William Edward Burghardt Du Bois was an influential sociologist, political activist, historian, author, pan-Africanist, and scholar. He was born in 1868 in Great Barrington, Massachusetts. He received a B.A. from Fisk University in 1888 and another from Harvard College in 1890. He received M.A. in History from Harvard University in 1891. He also completed graduate studies in History and Economics at the University of Berlin.
In 1894, Du Bois was offered a teaching position at Wilberforce University. He taught classics and modern language. While at Wilberforce, Du Bois finished his doctoral thesis, "The Suppression of the African Slave Trade to the United States of America, 1638–1870.” He received his Ph.D. from Harvard and was the first African American to do so. The thesis was published as the first volume of the Harvard Historical Studies series.
Du Bois met his first wife, Nina Gomer, while she was a student at Wilberforce. They married in 1896. That year, the University of Pennsylvania offered Du Bois a research position. There, he conducted research for his influential study, The Philadelphia Negro. Following that, he went on to teach at Atlanta University for over a decade. He published his acclaimed collection of essays, The Souls of Black Folk in 1903.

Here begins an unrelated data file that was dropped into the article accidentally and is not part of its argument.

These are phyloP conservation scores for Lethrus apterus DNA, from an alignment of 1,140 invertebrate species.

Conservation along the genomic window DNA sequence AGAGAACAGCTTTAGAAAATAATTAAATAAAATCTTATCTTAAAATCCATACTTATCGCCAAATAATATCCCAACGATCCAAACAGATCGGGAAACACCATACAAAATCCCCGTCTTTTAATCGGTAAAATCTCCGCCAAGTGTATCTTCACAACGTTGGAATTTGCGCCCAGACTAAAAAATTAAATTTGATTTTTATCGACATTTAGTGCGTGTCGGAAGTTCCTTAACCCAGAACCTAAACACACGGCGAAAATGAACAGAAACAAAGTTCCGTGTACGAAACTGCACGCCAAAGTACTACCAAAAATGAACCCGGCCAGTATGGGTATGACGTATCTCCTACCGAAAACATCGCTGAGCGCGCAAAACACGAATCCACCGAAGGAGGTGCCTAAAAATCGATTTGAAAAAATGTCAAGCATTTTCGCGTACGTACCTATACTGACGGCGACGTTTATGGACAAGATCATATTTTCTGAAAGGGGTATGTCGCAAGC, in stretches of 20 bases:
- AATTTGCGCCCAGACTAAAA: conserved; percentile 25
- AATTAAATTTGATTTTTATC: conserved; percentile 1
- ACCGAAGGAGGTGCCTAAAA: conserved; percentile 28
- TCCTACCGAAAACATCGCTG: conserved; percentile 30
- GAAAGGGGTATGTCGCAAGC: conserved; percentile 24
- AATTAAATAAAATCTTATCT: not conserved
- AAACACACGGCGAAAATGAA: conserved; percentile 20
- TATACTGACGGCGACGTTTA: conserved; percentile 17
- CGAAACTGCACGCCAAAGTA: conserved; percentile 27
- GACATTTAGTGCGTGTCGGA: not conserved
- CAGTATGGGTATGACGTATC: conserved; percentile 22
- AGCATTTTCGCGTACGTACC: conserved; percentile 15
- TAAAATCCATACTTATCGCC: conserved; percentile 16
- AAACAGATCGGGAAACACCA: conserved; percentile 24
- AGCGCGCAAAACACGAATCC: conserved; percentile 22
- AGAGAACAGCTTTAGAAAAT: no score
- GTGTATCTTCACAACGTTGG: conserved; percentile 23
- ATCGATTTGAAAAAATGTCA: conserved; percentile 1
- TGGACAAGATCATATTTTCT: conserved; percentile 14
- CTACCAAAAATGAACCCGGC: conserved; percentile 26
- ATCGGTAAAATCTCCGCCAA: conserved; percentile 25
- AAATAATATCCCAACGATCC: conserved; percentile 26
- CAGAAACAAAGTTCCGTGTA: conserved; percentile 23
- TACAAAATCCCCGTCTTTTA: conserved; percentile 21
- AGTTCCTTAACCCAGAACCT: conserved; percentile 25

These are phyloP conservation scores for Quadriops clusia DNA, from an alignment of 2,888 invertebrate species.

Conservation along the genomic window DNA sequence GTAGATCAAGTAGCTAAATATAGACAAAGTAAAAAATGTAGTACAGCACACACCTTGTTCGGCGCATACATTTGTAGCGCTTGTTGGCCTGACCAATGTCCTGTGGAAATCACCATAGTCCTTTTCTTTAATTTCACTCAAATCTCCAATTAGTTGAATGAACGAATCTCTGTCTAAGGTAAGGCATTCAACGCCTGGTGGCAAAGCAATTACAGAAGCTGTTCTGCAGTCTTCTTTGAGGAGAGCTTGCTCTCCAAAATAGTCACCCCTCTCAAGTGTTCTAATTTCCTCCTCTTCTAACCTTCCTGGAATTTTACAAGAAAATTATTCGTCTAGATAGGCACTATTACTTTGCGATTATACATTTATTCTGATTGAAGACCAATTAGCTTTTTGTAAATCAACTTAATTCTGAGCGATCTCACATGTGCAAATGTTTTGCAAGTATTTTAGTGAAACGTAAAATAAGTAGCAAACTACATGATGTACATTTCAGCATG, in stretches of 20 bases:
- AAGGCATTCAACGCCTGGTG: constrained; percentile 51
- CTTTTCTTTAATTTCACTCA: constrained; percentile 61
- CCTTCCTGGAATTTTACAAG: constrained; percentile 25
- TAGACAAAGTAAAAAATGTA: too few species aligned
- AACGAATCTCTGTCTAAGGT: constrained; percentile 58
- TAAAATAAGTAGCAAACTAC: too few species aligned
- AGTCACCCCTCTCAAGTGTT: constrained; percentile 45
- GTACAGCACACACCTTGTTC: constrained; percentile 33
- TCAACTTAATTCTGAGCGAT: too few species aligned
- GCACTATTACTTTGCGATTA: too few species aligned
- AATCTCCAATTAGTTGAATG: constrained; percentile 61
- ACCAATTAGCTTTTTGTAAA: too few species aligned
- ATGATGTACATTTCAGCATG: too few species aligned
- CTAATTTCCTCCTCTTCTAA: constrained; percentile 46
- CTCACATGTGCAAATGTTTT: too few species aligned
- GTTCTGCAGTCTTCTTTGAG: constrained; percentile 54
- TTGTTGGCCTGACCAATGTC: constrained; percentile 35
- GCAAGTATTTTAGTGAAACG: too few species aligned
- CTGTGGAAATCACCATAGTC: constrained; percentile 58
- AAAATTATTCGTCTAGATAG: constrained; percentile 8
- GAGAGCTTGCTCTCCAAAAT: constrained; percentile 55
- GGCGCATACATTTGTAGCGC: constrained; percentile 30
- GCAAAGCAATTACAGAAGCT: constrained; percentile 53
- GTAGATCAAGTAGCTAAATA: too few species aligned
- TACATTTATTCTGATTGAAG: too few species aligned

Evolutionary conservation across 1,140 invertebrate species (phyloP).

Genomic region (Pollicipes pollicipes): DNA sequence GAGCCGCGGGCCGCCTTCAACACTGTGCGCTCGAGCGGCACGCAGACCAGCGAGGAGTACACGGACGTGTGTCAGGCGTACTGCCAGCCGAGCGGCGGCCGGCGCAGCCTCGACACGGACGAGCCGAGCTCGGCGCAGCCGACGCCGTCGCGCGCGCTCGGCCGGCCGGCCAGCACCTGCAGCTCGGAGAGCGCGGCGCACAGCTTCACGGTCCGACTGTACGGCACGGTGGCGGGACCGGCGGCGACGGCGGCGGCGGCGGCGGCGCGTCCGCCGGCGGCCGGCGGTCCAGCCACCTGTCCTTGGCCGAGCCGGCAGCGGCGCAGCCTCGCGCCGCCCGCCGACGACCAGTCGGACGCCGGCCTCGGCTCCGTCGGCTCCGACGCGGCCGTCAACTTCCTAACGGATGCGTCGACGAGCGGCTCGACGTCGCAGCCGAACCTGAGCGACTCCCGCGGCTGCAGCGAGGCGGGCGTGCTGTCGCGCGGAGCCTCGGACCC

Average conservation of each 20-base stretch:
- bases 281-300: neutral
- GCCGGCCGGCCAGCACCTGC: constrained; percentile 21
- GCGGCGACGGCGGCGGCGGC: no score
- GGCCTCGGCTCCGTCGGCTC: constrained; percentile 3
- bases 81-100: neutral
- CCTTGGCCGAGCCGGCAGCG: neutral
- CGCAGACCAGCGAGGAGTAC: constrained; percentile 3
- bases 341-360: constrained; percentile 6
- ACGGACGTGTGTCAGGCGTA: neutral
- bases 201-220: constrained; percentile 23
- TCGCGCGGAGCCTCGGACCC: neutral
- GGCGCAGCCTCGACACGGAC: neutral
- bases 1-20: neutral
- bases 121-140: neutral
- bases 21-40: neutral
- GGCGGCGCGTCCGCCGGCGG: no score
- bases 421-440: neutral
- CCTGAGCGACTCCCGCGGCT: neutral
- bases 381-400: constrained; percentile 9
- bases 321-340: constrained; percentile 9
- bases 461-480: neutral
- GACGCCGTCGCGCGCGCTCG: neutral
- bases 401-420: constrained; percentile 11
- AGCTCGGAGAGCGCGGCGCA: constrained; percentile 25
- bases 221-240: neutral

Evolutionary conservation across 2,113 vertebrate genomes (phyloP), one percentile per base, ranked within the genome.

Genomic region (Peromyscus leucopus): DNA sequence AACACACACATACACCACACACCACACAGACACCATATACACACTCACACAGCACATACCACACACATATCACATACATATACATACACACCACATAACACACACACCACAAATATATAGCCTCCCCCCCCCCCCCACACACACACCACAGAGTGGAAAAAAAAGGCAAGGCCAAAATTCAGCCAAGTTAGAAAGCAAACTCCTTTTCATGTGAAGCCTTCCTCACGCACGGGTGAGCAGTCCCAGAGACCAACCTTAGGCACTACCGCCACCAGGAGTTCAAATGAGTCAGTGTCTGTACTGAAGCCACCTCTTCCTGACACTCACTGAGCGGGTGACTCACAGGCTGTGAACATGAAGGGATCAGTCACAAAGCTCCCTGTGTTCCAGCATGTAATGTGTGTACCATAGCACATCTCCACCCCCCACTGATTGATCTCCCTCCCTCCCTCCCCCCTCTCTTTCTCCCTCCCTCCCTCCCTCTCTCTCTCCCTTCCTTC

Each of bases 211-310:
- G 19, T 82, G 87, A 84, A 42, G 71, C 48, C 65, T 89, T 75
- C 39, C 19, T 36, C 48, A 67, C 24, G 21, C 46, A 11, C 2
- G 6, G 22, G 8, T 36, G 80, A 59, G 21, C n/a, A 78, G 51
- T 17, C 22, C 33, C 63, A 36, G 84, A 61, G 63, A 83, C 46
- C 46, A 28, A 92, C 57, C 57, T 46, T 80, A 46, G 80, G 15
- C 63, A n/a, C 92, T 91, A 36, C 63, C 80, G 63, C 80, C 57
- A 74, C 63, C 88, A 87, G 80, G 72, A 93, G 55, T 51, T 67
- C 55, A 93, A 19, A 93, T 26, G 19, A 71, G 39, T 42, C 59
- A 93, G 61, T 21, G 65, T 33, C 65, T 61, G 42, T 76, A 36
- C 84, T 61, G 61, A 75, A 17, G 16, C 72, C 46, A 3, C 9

In 1909, Du Bois went on to become founding member of the National Association for the Advancement of Colored People. He served as editor for the organization's magazine, The Crisis for 24 years. Later in life, Du Bois became more radical. In 1961, he joined the Communist Party and relocated to Accra, Ghana. In 1963, he became a Ghanaian citizen. He died that same year at the age of 95.